Americans with Disabilities Act (ADA) Accommodations
The American Disability Act (ADA) mandates that adequate, reasonable accommodations be provided to qualified persons with disabilities, as defined by law, to ensure benefits and privileges of employment are applied to everyone. We require all employees to complete the ADA Accommodation Request Form and submit it to adarequest@rvaschools.
If you have concerns or questions about your ADA Packet, please contact Betty Stephens (804) 780-8495.
You should receive notification of the Office of Equity and Employee Relations findings and recommendations within 30 days upon receipt of the completed request.
Frequently Asked Questions
1. What is reasonable accommodation?
Reasonable accommodations are changes made to a job or the workplace to enable an employee or job applicant to successfully perform the position’s primary duties and/or protect their health. A reasonable accommodation does not change the essential functions of the job. Whether a particular accommodation request is appropriate depends upon the situation and the type of job. The accommodation cannot be extremely costly or disruptive for the employer.
2. What is the definition of a qualified individual with a disability?
A person who has a physical or mental impairment that substantially limits one or more of such person's major life activities;
A person who has a record of such an impairment; or
A person who is regarded as having such an impairment.
Major Life Activities include, but are not limited to, functions such as caring for oneself, performing manual tasks, walking, seeing, hearing, speaking, breathing, learning, and working.
3. What are essential job functions?
Those job duties are so fundamental to the position that one cannot do the job without performing the tasks. A function can be essential if, among other things: the position exists specifically for the performance of that function; there are a limited number of other individuals who could perform the process, or the function is specialized, and the individual is hired based on their ability to complete the process. The determination of the essential functions of a position must be done on a case-by-case basis so that the decision reflects not simply the components of a generic position description but the job as it is performed.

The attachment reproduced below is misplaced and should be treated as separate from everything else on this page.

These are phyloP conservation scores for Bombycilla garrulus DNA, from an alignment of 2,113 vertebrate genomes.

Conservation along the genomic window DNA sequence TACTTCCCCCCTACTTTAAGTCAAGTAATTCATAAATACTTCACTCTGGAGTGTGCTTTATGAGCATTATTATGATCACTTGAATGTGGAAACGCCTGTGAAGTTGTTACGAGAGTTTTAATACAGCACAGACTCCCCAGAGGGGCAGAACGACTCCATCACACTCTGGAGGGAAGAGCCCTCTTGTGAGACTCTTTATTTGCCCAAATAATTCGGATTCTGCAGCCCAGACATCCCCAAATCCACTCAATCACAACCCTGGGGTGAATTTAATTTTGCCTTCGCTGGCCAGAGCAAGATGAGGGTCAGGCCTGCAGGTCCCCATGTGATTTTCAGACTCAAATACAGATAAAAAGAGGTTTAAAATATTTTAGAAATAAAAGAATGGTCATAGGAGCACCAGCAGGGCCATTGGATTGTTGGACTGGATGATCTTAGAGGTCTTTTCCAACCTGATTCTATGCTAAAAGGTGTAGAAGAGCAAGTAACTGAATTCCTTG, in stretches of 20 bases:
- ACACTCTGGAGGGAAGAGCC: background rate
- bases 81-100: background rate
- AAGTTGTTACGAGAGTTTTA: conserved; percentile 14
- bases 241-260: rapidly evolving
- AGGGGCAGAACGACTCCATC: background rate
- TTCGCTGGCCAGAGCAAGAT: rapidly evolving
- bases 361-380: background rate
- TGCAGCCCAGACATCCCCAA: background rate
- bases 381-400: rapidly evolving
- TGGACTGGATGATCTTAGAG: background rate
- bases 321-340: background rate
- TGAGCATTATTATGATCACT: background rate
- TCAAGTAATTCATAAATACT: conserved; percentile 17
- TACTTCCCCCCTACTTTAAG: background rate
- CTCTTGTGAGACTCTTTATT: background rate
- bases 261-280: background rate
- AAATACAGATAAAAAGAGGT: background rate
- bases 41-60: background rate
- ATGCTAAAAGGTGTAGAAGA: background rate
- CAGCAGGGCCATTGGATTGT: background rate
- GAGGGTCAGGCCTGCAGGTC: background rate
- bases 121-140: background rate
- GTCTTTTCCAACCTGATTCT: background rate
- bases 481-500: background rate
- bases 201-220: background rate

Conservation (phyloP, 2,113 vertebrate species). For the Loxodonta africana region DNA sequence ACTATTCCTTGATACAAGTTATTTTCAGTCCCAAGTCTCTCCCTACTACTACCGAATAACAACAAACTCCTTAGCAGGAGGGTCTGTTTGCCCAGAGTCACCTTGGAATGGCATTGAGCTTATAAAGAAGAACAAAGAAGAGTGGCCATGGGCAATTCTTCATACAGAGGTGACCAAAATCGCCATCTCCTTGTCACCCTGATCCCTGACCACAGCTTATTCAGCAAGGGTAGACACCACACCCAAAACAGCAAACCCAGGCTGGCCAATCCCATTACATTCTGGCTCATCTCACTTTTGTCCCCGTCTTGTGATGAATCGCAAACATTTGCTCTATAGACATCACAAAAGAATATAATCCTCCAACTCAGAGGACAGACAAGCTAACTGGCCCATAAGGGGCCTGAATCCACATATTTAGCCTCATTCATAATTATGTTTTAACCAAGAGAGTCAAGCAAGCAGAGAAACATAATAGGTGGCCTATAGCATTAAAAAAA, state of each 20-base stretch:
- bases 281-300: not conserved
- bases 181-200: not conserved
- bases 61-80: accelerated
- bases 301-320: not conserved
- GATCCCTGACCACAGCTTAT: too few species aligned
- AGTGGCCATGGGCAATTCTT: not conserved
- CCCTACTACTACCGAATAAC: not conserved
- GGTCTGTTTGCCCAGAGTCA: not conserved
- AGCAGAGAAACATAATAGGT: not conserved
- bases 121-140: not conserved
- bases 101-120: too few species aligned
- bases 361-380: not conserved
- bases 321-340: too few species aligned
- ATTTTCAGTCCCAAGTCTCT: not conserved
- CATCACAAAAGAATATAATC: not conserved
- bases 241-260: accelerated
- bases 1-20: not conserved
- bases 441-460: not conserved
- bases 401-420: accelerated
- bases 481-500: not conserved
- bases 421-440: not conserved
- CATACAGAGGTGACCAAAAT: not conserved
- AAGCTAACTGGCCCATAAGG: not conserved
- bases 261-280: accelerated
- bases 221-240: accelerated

4. What does the term “undue hardship” mean?
Undue hardship means that a specific accommodation would require significant difficulty or expense. Undue hardship is always determined on a case-by-case basis, considering factors that include the nature and cost of the accommodation requested and the impact of the accommodation on the operations of the Division.
5. Will I be considered for transfer?
A transfer is considered a “last resort”; it is a form of reasonable accommodation provided to employees who, because of a disability, can no longer perform the essential functions of their jobs, with or without reasonable accommodation. In addition, an employer is not required to create a new job or “bump” another employee from a position to provide a reasonable accommodation; nor is an employer required to promote an individual with a disability to make such an accommodation. If a transfer is approved as an accommodation, the employee will be given a “reasonable amount of time” to seek alternate employment with the District. Transfers are made only to vacant funded positions and only to qualified employees for the new position.
6. What is an impairment?
Physical impairments can range from neurological or respiratory conditions to cosmetic disfigurements or anatomical losses. Mental impairments include emotional or mental illness and can consist of specific learning disabilities or other conditions. Virtually always disabling conditions, EEOC regulations list impairments that will almost always be considered disabling, although employers will still need to assess whether a specific individual’s impairment is a disability.